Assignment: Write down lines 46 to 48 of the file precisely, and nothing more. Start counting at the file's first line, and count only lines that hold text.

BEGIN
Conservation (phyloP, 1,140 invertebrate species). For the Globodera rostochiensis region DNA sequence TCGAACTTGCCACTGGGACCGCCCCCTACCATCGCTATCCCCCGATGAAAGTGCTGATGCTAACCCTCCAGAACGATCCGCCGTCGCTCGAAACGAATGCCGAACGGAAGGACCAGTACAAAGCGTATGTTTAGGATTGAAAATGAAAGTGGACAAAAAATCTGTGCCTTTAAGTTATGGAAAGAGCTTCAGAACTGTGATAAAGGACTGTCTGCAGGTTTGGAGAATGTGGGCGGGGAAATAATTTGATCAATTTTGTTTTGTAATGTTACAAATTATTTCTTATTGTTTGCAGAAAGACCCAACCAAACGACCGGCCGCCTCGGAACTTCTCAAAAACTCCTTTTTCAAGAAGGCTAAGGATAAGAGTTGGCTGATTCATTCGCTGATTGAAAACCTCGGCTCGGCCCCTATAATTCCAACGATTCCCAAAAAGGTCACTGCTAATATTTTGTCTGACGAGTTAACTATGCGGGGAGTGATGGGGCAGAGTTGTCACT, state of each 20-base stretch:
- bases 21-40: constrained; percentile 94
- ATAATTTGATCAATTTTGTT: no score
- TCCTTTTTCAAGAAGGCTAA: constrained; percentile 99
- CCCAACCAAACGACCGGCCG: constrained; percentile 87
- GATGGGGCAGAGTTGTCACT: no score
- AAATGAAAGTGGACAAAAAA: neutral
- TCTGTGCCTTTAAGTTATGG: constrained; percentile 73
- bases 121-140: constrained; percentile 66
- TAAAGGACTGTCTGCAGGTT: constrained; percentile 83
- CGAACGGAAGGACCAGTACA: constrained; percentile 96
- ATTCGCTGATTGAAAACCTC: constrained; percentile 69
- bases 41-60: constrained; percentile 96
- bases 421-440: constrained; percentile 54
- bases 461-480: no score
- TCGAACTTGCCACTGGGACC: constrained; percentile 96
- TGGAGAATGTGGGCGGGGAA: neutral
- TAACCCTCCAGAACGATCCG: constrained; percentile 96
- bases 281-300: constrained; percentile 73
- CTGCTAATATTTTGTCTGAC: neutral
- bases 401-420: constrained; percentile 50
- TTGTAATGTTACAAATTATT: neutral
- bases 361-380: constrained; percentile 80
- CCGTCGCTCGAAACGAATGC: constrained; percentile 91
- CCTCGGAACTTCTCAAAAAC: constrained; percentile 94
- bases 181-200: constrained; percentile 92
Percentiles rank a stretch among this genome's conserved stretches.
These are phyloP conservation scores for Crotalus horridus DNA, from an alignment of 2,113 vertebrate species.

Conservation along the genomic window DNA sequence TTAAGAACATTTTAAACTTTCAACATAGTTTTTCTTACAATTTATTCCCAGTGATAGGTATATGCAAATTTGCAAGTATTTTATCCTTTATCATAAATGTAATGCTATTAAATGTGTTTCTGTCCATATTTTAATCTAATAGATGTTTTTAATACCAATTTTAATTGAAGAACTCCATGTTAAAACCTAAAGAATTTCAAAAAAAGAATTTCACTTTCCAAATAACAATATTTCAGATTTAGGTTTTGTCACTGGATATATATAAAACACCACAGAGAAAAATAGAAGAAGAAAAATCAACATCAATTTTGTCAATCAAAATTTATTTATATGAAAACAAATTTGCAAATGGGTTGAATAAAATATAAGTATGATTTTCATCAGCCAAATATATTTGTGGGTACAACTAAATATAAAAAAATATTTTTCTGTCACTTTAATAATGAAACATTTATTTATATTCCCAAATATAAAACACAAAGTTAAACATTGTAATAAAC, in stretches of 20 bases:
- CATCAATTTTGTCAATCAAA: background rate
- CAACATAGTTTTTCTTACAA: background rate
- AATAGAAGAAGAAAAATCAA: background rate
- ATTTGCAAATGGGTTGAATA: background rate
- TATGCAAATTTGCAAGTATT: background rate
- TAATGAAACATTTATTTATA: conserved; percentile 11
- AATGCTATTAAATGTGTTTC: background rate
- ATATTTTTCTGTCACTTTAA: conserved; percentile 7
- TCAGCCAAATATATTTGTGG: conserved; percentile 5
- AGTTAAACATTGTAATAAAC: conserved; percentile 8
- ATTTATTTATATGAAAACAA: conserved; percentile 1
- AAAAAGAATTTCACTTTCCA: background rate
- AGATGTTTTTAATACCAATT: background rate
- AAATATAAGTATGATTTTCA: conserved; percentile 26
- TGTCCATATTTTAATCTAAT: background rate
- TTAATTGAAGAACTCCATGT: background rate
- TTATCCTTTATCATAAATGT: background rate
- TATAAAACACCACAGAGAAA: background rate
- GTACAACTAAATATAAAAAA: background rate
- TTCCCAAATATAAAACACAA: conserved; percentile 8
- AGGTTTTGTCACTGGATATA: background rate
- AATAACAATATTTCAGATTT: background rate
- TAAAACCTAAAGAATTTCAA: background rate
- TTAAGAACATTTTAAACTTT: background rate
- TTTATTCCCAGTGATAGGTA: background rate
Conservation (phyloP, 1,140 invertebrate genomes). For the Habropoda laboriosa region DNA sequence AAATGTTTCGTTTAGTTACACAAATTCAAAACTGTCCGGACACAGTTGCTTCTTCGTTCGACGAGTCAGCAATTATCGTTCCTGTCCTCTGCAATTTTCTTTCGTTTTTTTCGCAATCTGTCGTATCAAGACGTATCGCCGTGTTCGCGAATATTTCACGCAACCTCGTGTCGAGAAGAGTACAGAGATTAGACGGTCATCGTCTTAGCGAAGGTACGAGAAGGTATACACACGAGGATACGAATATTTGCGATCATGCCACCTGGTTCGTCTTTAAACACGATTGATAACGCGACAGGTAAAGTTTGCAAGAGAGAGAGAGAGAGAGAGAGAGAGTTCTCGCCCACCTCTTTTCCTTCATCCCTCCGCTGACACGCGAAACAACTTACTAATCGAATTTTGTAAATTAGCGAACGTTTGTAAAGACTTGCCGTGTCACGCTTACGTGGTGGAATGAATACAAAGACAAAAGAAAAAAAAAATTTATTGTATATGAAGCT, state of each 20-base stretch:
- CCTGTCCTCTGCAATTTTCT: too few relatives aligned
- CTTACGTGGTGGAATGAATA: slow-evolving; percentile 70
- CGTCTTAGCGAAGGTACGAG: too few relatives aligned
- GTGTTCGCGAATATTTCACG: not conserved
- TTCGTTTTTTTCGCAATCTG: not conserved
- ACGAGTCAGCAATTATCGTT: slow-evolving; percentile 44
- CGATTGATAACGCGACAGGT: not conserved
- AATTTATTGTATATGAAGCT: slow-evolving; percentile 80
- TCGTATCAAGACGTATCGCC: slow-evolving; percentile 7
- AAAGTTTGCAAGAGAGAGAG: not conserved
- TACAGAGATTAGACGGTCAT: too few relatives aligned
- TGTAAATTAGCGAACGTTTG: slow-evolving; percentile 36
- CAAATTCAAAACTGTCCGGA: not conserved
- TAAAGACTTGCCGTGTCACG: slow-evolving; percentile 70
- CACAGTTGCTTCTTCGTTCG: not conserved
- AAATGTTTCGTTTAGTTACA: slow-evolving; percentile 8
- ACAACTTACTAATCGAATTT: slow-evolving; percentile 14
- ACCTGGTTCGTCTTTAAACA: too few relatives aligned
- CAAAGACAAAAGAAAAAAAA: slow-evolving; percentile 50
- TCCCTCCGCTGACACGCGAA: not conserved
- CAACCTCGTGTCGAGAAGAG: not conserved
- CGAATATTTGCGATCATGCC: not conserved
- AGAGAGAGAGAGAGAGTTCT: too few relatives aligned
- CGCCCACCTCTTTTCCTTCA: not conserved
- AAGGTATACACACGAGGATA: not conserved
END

- TTATCCTTTATCATAAATGT: background rate
- TATAAAACACCACAGAGAAA: background rate
- GTACAACTAAATATAAAAAA: background rate